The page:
Like his deeply flawed coverage of the 1996 Olympic bombing, Tom Brokaw’s so-called apology this week to the late Richard Jewell leaves much to be desired.
The NBC News special correspondent this week said in the first of two nearly unintelligible tweets: “re richard jewell. 24 hours after the bombing i talked at length with a sr fbi official – who did not wave me off jewel as a suspect. i reported that and speculated why. but my last line was for now he’s just a person of interest. when the truth emerged i apologized.”
Brokaw added in the second tweet, “nbc made a substantial $ payment to the family without going through contentious negotiaton. richard and his mother went through a painful time which i deeply regret. i hope we all learned a lesson, includjng the FBI which was my principal source.”
re richard jewell. 24 hours after the bombing i talked at length with a sr fbi official – who did not wave me off jewel as a suspect.
i reported that and speculated why. but my last line was for now he’s just a person of interest.
when the truth emerged i apologized.
— Tom Brokaw (@tombrokaw) December 25, 2019
nbc made a substantial $ payment to the family without going through contentious negotiaton.
richard and his mother went through a painful time which i deeply regret. i hope we all learned a lesson, includjng the FBI which was my principal source
— Tom Brokaw (@tombrokaw) December 25, 2019
A couple of things stand out in Brokaw’s remarks.
First, he says he merely “reported” what an FBI official told him, adding further that he only “speculated why” Jewell was a suspect. Brokaw then says, “My last line was for now [Jewell is] just a person of interest.”
This is an awfully generous characterization of Brokaw’s contributions to the media frenzy that destroyed the life of the heroic security guard. So generous, in fact, that it qualifies as historical revisionism.
After it was first reported that Jewell was a suspect in the Atlanta bombing, Brokaw went on national television and said: “The speculation is that the FBI is close to ‘making the case’ in their language.”
“They probably have enough to arrest him right now, probably enough to prosecute him,” he added. “But you always want to have enough to convict him as well. There are still some holes in this case.”
Brokaw said in subsequent broadcasts that Jewell was “on the shortlist of suspects,” and that the security guard was “still the central focus.” The NBC anchor said he confirmed the details with “very high-ranking federal law enforcement officials in Washington and in Atlanta.”
Jewell, of course, was innocent.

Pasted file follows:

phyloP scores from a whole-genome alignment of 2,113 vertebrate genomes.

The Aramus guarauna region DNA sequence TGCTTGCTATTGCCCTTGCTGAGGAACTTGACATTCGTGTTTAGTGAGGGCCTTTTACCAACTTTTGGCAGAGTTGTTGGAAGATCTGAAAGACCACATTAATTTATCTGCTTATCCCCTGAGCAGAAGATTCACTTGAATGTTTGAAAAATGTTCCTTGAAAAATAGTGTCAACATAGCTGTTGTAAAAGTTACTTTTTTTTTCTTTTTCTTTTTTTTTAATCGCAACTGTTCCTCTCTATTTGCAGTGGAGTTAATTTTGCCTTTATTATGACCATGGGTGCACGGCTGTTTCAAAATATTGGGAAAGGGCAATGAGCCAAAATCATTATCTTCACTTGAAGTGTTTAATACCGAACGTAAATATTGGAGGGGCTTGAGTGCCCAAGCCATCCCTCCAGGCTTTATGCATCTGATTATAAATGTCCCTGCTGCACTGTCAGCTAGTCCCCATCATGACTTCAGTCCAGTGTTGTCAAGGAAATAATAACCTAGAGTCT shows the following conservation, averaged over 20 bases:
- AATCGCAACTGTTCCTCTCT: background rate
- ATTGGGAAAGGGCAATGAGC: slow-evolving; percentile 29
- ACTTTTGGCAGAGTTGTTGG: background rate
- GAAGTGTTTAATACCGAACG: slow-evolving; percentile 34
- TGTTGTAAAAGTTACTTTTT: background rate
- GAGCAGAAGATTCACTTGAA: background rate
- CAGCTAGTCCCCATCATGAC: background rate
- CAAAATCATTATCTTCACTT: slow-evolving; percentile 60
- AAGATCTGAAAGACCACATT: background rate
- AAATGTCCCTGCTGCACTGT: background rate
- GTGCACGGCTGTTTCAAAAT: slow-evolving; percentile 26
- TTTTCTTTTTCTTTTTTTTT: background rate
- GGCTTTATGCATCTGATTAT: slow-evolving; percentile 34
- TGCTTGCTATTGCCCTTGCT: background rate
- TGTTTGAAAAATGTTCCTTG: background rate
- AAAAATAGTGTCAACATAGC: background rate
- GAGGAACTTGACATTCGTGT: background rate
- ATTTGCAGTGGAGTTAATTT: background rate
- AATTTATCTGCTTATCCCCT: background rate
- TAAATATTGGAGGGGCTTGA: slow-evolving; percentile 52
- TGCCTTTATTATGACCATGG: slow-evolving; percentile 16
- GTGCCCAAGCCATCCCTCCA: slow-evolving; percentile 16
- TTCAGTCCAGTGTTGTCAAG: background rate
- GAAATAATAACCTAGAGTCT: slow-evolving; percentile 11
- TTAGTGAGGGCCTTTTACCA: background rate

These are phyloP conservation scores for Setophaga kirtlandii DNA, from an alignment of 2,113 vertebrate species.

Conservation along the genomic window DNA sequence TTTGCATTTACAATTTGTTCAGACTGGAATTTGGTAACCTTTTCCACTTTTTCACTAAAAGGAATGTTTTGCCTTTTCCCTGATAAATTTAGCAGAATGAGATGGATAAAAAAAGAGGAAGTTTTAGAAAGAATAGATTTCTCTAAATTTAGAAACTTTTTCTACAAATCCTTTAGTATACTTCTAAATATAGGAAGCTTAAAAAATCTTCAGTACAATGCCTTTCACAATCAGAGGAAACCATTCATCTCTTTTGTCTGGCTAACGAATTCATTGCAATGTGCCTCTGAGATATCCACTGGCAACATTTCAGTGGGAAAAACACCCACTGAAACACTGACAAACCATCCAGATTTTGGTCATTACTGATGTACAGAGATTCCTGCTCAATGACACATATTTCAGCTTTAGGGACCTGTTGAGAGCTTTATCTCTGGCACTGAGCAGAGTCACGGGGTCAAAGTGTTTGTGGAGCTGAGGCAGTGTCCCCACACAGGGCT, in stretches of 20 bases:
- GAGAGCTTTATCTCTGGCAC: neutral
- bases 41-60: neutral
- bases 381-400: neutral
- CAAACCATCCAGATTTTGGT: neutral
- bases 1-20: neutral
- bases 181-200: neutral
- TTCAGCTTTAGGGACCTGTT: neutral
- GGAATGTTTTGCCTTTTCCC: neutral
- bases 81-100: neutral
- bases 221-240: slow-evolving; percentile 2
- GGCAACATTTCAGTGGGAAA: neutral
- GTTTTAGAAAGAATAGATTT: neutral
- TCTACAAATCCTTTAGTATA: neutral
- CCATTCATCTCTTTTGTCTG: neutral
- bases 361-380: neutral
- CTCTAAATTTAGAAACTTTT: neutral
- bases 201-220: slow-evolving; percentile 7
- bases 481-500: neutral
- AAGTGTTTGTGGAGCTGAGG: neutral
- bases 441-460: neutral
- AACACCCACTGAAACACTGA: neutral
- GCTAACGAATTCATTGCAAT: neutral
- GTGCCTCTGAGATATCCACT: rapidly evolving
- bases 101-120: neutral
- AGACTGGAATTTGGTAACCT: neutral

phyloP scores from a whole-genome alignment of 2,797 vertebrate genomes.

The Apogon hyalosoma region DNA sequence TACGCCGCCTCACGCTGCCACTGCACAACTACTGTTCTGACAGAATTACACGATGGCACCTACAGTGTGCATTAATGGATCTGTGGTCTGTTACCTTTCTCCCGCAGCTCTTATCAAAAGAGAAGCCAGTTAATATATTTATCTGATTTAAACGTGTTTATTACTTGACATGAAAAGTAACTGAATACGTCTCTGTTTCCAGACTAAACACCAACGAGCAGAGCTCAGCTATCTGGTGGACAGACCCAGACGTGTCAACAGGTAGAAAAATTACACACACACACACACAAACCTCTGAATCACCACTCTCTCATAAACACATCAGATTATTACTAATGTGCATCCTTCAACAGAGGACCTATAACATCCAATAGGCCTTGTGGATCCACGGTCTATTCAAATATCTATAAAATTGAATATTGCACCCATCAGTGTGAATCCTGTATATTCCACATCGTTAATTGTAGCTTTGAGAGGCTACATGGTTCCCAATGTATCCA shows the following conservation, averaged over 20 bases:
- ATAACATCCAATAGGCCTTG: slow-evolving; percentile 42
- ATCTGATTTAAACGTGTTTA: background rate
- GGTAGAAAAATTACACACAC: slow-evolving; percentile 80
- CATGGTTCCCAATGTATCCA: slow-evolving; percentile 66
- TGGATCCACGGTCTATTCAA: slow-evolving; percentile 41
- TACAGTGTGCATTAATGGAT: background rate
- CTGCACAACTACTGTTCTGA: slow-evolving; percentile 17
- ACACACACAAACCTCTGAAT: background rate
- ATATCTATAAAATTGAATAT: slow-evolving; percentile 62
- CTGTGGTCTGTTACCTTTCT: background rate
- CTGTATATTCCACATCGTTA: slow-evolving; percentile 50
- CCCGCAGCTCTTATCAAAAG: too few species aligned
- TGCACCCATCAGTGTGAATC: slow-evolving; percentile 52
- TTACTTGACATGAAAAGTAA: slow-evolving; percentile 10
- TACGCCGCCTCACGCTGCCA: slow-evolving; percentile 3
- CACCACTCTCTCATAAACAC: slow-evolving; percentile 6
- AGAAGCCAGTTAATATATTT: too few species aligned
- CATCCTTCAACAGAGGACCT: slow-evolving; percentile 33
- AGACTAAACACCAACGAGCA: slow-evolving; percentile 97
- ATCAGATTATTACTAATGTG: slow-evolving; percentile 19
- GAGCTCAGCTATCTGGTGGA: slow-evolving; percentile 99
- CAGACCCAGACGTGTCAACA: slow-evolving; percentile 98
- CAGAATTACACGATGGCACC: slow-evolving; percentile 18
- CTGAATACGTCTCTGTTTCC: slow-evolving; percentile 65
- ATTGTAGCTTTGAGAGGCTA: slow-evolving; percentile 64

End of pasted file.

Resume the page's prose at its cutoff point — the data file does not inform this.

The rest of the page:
Brokaw’s idle speculation and sloppy reporting ended up costing NBC more than $500,000 in a settlement to Jewell. The network announced the payout in an intentionally vague statement that claimed it had “resolved” its differences with Jewell’s lawyers “after a vigorous and thoughtful exchange of views in which both sides defended the correctness of their positions.”
NBC’s refusal to admit error is important because it brings us to the second problem with Brokaw’s supposed apology. He writes, “when the truth emerged i apologized.”
I find no evidence of Brokaw doing any such thing in 1996 after Jewell was cleared as a potential suspect. I checked the LexisNexis archives and found nothing. Searches of NBC News’s online properties also yielded no results. Neither NBCUniversal Archives nor NBC News have responded to the Washington Examiner’s request for comment.
If Brokaw ever did say he was sorry, it would have come as a surprise to Jewell, who told a Chicago Tribune columnist in 2003 that “nobody had apologized to him.”
NBC News itself certainly never apologized to Jewell, who died in 2007 from heart failure. In fact, contemporaneous reporting at the time of NBC’s settlement with the maligned security guard states specifically that the network went out of its way to avoid an apology.
“NBC also told us it is neither retracting nor apologizing for these comments made by Brokaw during the network’s prime-time Olympic coverage,” CBS News reported on Dec. 9. 1996.
ABC News’s Tim O’Brien reported that same day, “NBC will not have to apologize or issue a retraction.”
“NBC paid an undisclosed cash settlement to Jewell to avoid an anticipated lawsuit, but made no public apology and instead merely noted the resolution of the matter on Monday’s ‘NBC Nightly News,'” Variety reported at the time.
It is true. The closest NBC came to admitting error in 1996 was during a brief Dec. 9 news segment in which Brokaw quickly recited the basics of the network’s settlement with Jewell. The lead anchor then moved on to the next news item without offering an apology to the hero of the Centennial Olympic Park bombing.
There are some who may feel compelled this week to give Brokaw an “attaboy” for apologizing to a dead man 23 years after the fact. I am not one of those people.
Author: Becket Adams
Source: Washington Examiner: In supposed apology to Richard Jewell, Tom Brokaw revises history